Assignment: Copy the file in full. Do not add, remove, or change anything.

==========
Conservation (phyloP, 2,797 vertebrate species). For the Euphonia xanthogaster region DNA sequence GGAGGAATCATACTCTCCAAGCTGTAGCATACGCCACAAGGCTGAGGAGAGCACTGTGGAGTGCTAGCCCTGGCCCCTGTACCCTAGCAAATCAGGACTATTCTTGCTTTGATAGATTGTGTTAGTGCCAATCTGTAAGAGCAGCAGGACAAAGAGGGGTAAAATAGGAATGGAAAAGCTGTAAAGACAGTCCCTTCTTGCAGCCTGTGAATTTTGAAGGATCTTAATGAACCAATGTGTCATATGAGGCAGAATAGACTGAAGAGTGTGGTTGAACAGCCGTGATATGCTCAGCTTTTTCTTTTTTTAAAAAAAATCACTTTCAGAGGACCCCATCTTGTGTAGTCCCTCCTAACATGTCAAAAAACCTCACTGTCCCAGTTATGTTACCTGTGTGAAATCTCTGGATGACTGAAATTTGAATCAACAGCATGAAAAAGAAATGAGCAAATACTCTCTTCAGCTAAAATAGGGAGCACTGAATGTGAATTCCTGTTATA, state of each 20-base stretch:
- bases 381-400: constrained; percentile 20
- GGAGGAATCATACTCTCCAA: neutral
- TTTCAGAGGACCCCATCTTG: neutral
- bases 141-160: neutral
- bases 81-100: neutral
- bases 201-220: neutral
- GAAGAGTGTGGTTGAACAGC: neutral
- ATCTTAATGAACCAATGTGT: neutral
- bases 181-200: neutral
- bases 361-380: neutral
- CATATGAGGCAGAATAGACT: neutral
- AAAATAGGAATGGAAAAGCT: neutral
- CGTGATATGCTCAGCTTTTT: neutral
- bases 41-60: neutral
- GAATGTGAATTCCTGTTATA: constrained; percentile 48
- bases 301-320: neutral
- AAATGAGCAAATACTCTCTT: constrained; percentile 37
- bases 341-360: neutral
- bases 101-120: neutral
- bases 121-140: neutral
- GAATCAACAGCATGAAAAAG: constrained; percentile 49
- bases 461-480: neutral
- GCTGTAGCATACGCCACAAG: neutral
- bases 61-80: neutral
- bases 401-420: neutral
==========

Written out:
Conservation (phyloP, 2,797 vertebrate species). For the Euphonia xanthogaster region DNA sequence GGAGGAATCATACTCTCCAAGCTGTAGCATACGCCACAAGGCTGAGGAGAGCACTGTGGAGTGCTAGCCCTGGCCCCTGTACCCTAGCAAATCAGGACTATTCTTGCTTTGATAGATTGTGTTAGTGCCAATCTGTAAGAGCAGCAGGACAAAGAGGGGTAAAATAGGAATGGAAAAGCTGTAAAGACAGTCCCTTCTTGCAGCCTGTGAATTTTGAAGGATCTTAATGAACCAATGTGTCATATGAGGCAGAATAGACTGAAGAGTGTGGTTGAACAGCCGTGATATGCTCAGCTTTTTCTTTTTTTAAAAAAAATCACTTTCAGAGGACCCCATCTTGTGTAGTCCCTCCTAACATGTCAAAAAACCTCACTGTCCCAGTTATGTTACCTGTGTGAAATCTCTGGATGACTGAAATTTGAATCAACAGCATGAAAAAGAAATGAGCAAATACTCTCTTCAGCTAAAATAGGGAGCACTGAATGTGAATTCCTGTTATA, state of each 20-base stretch:
- bases 381-400: constrained; percentile 20
- GGAGGAATCATACTCTCCAA: neutral
- TTTCAGAGGACCCCATCTTG: neutral
- bases 141-160: neutral
- bases 81-100: neutral
- bases 201-220: neutral
- GAAGAGTGTGGTTGAACAGC: neutral
- ATCTTAATGAACCAATGTGT: neutral
- bases 181-200: neutral
- bases 361-380: neutral
- CATATGAGGCAGAATAGACT: neutral
- AAAATAGGAATGGAAAAGCT: neutral
- CGTGATATGCTCAGCTTTTT: neutral
- bases 41-60: neutral
- GAATGTGAATTCCTGTTATA: constrained; percentile 48
- bases 301-320: neutral
- AAATGAGCAAATACTCTCTT: constrained; percentile 37
- bases 341-360: neutral
- bases 101-120: neutral
- bases 121-140: neutral
- GAATCAACAGCATGAAAAAG: constrained; percentile 49
- bases 461-480: neutral
- GCTGTAGCATACGCCACAAG: neutral
- bases 61-80: neutral
- bases 401-420: neutral